From the time you conceive until after you give birth, your body undergoes a lot of changes. While blood pressure may mildly fluctuate during this time, it is important to make sure your numbers don’t get too high or too low.
The American Heart Association (AHA) sets the standards for blood pressure readings, which include the following:
- Low — 90/60 mm Hg and below
- Normal — 120/80 mm Hg
- High — 140/90 mm Hg and up
In the United States, about 10 percent of pregnancies have issues with high blood pressure. If you have an abnormal blood pressure reading while pregnant, talk to your doctor. An easy way to keep track of your blood pressure is with a digital blood pressure monitor.
What is Abnormal Blood Pressure When You’re Pregnant?
When you are pregnant, high blood pressure is anything 140mm Hg or more systolic, and 90 mm Hg or more diastolic. This means 140/90 mm Hg or more is considered high blood pressure.
If you have high blood pressure during your pregnancy, you and your baby have a higher chance of experiencing complications. Some complications include:
- Preeclampsia and eclampsia
- Placental abruption
- Fetal growth issues
- Cesarean delivery
- Preterm delivery
Low blood pressure during pregnancy can also cause problems. Some of the complications with hypotension during pregnancy include:
- Vaginal bleeding
Symptoms of High Blood Pressure During Pregnancy
How do you know if you have high blood pressure during pregnancy? Along with taking your blood pressure with a portable blood pressure monitor, watch out for the following:
- Vision changes
- Nausea and vomiting
- Abdominal pain
- Shortness of breath
- Swelling in your hands or feet
- Flushed skin
Symptoms of Low Blood Pressure During Pregnancy
Low blood pressure, also called hypotension, can cause symptoms as well. The symptoms of hypotension during pregnancy include:
- Extreme fatigue
- Sudden tiredness
- Rapid breathing
- Blurred vision
- Cold, clammy skin
- Difficulty concentrating
If you have any symptoms in either category, it is important to talk to your doctor. If you are consistently experiencing symptoms, it is a good idea to keep an eye on your numbers with a blood pressure monitor. Many at-home monitors are accurate, and you can track your information for your doctor so they can make better decisions when it comes to your health.
Causes of Abnormal Blood Pressure
Now that you know what is considered abnormal blood pressure and the symptoms, we are going to talk about what causes it.
High Blood Pressure
If you develop high blood pressure during the first 20 weeks of pregnancy, you may be diagnosed with chronic hypertension. Your high blood pressure could continue after birth. Factors that put you at higher risk for hypertension include:
- Over 35 years of age
- Underlying health problems
- Not enough physical activity
- Diabetes or autoimmune diseases
- First-time pregnancy
- Carrying more than one child
Low Blood Pressure
Low blood pressure is different because it is more common during pregnancy. As your body accommodates your new baby, it is common to experience. Hypotension can also be caused by:
- Lack of vitamin D, vitamin B, and folic acid
- Blood loss
- Allergic reaction
- Thyroid issues
- Heart problems
- Low blood sugar
If you have high blood pressure after 20 weeks of pregnancy and it resolves after you give birth, then you may be diagnosed with gestational hypertension. If you are diagnosed with this before 30 weeks, there is a higher chance you will experience preeclampsia during your pregnancy as well.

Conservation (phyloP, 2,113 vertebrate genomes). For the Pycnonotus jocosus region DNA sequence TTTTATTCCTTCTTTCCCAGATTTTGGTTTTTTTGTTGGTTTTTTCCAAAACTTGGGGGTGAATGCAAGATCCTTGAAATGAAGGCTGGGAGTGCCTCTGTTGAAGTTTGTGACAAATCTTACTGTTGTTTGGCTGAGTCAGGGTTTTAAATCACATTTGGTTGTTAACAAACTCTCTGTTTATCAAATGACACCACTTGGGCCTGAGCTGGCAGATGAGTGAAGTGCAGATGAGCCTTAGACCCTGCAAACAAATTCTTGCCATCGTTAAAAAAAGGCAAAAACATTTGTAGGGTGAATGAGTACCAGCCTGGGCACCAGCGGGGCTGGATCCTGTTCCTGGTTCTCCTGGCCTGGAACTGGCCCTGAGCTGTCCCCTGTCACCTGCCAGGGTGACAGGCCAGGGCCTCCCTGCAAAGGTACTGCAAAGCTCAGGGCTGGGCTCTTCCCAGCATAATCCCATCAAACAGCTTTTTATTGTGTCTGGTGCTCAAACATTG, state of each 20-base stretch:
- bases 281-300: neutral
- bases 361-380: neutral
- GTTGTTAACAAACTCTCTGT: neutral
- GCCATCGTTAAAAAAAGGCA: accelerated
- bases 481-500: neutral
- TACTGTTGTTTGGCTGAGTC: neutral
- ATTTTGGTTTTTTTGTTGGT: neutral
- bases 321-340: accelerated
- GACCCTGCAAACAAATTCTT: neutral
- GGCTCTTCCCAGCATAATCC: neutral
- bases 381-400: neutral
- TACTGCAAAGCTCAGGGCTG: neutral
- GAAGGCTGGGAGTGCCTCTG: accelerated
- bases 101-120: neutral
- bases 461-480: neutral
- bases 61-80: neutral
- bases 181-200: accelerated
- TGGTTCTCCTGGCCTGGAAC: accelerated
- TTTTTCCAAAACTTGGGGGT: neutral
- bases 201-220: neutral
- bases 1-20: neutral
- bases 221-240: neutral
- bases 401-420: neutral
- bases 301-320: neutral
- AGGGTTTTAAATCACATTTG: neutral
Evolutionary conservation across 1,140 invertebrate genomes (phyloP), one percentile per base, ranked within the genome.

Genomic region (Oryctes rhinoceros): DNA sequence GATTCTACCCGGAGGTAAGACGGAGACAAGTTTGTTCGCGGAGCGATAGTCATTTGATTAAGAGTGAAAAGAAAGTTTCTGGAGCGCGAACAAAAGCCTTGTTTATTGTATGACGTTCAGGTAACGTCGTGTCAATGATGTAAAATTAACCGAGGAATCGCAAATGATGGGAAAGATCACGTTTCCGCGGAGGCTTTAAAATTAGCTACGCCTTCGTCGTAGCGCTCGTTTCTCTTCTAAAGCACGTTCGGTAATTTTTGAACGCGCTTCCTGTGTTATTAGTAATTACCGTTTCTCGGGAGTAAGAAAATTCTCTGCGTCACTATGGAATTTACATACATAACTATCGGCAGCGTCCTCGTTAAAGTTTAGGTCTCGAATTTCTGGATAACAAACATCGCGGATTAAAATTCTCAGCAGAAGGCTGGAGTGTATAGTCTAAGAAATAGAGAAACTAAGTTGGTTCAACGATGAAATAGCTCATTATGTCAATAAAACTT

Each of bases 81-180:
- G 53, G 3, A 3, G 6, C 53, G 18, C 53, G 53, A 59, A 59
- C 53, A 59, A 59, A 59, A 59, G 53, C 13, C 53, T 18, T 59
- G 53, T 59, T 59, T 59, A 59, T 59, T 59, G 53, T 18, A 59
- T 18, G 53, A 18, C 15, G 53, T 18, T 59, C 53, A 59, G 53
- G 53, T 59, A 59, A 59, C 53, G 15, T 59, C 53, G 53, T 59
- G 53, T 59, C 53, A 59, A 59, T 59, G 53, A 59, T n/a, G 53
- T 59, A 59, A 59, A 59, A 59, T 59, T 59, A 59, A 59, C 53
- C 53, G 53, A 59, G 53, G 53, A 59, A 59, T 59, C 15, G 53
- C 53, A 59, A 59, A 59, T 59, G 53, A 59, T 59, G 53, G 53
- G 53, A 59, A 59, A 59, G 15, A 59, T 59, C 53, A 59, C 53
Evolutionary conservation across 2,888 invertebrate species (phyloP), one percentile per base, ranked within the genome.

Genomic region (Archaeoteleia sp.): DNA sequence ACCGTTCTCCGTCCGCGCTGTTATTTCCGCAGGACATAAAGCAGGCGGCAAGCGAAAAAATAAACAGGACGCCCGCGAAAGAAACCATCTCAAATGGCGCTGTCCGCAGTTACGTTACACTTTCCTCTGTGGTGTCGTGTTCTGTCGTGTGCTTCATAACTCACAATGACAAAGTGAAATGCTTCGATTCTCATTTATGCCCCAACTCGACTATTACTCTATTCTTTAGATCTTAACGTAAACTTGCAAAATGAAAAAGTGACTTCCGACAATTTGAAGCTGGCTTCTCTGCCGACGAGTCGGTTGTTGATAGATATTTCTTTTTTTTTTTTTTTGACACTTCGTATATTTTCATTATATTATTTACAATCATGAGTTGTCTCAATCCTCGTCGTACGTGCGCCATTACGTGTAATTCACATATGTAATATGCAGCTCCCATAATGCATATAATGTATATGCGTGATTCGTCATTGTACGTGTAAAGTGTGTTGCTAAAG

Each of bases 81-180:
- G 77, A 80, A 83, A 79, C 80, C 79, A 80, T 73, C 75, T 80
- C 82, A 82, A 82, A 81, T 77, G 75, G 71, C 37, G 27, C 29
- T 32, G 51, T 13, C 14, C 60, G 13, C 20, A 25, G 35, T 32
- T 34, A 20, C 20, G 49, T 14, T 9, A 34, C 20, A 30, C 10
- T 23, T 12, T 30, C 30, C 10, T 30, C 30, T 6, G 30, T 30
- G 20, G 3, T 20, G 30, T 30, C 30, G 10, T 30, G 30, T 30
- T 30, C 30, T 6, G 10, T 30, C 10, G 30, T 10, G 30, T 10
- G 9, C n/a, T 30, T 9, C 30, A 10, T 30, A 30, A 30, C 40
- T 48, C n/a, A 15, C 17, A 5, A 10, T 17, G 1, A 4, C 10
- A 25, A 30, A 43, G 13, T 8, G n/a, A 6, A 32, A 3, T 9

How to Treat Abnormal Blood Pressure While You’re Pregnant
Once you identify your symptoms and are diagnosed with abnormal blood pressure during pregnancy, it is time to talk about treatment options with your doctor.
If you have high blood pressure, your doctor will closely monitor you and your baby by blood tests, urine tests, and fetal monitoring. Ultrasounds will also be performed more regularly to ensure your baby is developing properly.
Your doctor may recommend you start taking blood pressure medications if your blood pressure starts getting out of control.
If you are experiencing hypotension, you can try:
- Taking breaks from standing
- Sit more frequently
- Eat more salt
- Wear compression socks
- Drink more water
Keep an eye on your blood pressure numbers as you go through your pregnancy. It will help you and your doctor figure out what works, what doesn’t work, and help you both make the right decisions for you and your child.
Can You Prevent Abnormal Blood Pressure?
While you can’t really prevent abnormal blood pressure during pregnancy, you can lower your risk of complications. Before getting pregnant, head to your doctor to talk about your family medical history and risk factors you may have.
The American College of Obstetricians and Gynecologists have said there are no proven ways to keep hypertension from happening during pregnancy. However, there are some things you can do to live a healthy lifestyle to lower the risk of complications:
- Exercise three times a week
- Quit smoking
- Limit alcohol intake
- Manage health conditions
- Eat a healthy diet
Blood Pressure Changes in Pregnancy
When you are pregnant, the amount of blood in your body increases. In fact, it can increase as much as 45 percent. Since there is extra blood, it means your heart has to work harder to pump the blood through your body. Your kidneys also work harder while you’re pregnant. They release vasopressin, which is a hormone that makes your body retain water.
Most of the time high blood pressure goes back to normal after you deliver the baby. If your blood pressure stays high, your doctor may put you on medication.